Polymer Science and Engineering
Self-assembled molecular nanostructures embody an enormous potential for new technologies, therapeutics, and understanding of molecular biofunctions. Their structure and function are dependent on local environments, necessitating in-situ/operando investigations for the biggest leaps in discovery and design. However, the most advanced of such investigations involve laborious labeling methods that can disrupt behavior or are not fast enough to capture stimuli-responsive phenomena. We utilize X-rays resonant with molecular bonds to demonstrate an in-situ nanoprobe that eliminates the need for labels and enables data collection times within seconds. Our analytical spectral model quantifies the structure, molecular composition, and dynamics of a copolymer micelle drug delivery platform using resonant soft X-rays. We additionally apply this technique to a hydrocarbon sequestrating polysoap micelle and discover that the critical organic-capturing domain does not coalesce upon aggregation but retains distinct single-molecule cores. This characteristic promotes its efficiency of hydrocarbon sequestration for applications like oil spill remediation and drug delivery. Such a technique enables operando, chemically sensitive investigations of any aqueous molecular nanostructure, label-free.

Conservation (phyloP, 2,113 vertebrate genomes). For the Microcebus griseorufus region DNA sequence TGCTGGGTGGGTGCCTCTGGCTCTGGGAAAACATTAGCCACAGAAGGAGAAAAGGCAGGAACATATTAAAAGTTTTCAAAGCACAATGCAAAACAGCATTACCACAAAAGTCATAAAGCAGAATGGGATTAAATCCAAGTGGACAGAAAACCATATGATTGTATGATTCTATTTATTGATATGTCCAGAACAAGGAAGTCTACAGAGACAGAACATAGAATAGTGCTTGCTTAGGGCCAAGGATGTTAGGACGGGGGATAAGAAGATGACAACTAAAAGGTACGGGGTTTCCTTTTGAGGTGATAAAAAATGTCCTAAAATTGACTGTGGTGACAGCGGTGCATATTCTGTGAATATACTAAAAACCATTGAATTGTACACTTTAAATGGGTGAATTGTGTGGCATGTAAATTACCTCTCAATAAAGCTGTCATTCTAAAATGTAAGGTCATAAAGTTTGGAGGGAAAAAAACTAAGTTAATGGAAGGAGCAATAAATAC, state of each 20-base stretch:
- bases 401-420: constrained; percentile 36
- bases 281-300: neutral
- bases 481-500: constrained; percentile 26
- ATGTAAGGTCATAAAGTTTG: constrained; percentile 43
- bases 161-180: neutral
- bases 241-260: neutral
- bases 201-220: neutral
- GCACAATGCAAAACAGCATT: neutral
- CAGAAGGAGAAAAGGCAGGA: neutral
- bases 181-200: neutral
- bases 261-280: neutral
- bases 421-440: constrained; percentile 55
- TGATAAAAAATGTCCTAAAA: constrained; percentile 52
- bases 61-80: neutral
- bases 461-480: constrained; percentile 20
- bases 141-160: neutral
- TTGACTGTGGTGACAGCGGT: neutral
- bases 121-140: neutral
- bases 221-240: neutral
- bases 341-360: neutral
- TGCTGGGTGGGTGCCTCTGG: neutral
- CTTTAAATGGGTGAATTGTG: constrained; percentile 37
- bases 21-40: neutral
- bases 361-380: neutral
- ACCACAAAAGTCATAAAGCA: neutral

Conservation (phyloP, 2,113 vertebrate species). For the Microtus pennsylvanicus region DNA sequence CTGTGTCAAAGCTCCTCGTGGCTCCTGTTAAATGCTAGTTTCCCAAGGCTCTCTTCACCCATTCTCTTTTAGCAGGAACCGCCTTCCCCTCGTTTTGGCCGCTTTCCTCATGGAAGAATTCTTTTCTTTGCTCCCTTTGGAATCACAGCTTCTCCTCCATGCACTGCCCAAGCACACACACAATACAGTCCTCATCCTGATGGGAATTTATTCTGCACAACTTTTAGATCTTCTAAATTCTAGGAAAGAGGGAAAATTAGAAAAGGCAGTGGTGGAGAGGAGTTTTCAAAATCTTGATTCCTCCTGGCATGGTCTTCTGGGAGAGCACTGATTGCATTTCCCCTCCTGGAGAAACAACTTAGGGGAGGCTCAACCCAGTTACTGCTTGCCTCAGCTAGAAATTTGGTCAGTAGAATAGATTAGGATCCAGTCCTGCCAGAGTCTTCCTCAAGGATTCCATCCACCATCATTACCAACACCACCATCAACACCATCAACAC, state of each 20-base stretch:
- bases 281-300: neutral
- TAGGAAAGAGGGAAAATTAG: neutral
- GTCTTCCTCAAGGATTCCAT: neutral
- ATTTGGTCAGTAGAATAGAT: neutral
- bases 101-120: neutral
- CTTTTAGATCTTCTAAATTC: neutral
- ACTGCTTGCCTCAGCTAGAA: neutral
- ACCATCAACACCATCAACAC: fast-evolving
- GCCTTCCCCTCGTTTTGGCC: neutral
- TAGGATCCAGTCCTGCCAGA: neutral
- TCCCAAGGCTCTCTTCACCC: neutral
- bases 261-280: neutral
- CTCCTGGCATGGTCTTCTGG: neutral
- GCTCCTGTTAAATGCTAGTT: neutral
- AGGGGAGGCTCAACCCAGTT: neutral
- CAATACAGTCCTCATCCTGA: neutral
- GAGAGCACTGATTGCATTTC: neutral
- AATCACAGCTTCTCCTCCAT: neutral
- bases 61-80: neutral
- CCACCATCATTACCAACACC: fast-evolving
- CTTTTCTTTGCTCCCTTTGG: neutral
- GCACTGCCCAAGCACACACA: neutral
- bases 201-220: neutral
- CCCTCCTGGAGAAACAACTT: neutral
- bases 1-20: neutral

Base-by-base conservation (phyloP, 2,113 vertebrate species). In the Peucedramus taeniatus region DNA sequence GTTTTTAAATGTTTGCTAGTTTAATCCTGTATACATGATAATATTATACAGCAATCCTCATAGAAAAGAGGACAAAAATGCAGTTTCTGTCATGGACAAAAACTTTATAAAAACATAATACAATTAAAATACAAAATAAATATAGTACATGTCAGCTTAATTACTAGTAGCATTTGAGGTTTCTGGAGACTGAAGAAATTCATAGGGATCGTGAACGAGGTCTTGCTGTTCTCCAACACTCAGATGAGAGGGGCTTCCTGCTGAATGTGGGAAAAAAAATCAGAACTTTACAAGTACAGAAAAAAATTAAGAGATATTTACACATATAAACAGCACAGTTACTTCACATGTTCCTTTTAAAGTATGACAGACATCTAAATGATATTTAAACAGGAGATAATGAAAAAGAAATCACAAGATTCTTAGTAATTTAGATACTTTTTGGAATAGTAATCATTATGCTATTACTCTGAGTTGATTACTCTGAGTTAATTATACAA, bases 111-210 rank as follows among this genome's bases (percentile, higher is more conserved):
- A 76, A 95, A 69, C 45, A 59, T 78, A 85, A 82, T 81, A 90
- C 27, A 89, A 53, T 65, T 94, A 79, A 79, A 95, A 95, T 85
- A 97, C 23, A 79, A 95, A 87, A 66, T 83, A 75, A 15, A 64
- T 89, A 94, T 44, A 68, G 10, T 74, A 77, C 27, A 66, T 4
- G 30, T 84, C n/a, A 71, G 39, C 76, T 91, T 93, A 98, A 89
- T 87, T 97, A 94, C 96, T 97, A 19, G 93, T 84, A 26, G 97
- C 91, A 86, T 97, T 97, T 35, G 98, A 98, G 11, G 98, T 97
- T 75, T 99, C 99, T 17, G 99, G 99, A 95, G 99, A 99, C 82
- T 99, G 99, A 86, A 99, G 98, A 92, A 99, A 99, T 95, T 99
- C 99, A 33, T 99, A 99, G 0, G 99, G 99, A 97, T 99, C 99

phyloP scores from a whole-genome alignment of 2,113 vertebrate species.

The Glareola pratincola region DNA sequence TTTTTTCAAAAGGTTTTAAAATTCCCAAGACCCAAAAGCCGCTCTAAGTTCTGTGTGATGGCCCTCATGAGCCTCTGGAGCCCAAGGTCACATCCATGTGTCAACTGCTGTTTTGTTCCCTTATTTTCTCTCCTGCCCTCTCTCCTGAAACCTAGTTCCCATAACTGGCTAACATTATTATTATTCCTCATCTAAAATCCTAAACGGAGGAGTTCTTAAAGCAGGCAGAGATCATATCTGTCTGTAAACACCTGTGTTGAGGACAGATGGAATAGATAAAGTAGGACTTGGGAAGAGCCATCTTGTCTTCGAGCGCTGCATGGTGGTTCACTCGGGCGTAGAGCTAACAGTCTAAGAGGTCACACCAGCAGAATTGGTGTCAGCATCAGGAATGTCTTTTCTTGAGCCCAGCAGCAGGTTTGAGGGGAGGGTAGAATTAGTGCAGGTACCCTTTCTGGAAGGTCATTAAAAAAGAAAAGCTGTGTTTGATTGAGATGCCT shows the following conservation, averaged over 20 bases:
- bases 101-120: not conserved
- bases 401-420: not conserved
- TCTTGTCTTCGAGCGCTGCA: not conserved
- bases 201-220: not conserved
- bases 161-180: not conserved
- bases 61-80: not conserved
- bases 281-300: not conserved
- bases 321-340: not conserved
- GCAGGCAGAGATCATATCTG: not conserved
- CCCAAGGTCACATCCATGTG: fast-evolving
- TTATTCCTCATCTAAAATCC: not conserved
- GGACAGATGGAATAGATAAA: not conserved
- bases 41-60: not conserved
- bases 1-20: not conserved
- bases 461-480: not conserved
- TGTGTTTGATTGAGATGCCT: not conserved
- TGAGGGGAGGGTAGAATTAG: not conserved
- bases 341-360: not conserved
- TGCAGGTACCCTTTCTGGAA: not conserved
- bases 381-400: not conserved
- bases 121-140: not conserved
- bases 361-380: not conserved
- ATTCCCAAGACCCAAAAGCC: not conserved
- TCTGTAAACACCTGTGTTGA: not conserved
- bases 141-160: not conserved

(2021). Label-Free Characterization of Organic Nanocarriers Reveals Persistent Single Molecule Cores For Hydrocarbon Sequestration. Nature Communications, 12(1).
Available at: https://aquila.usm.edu/fac_pubs/18804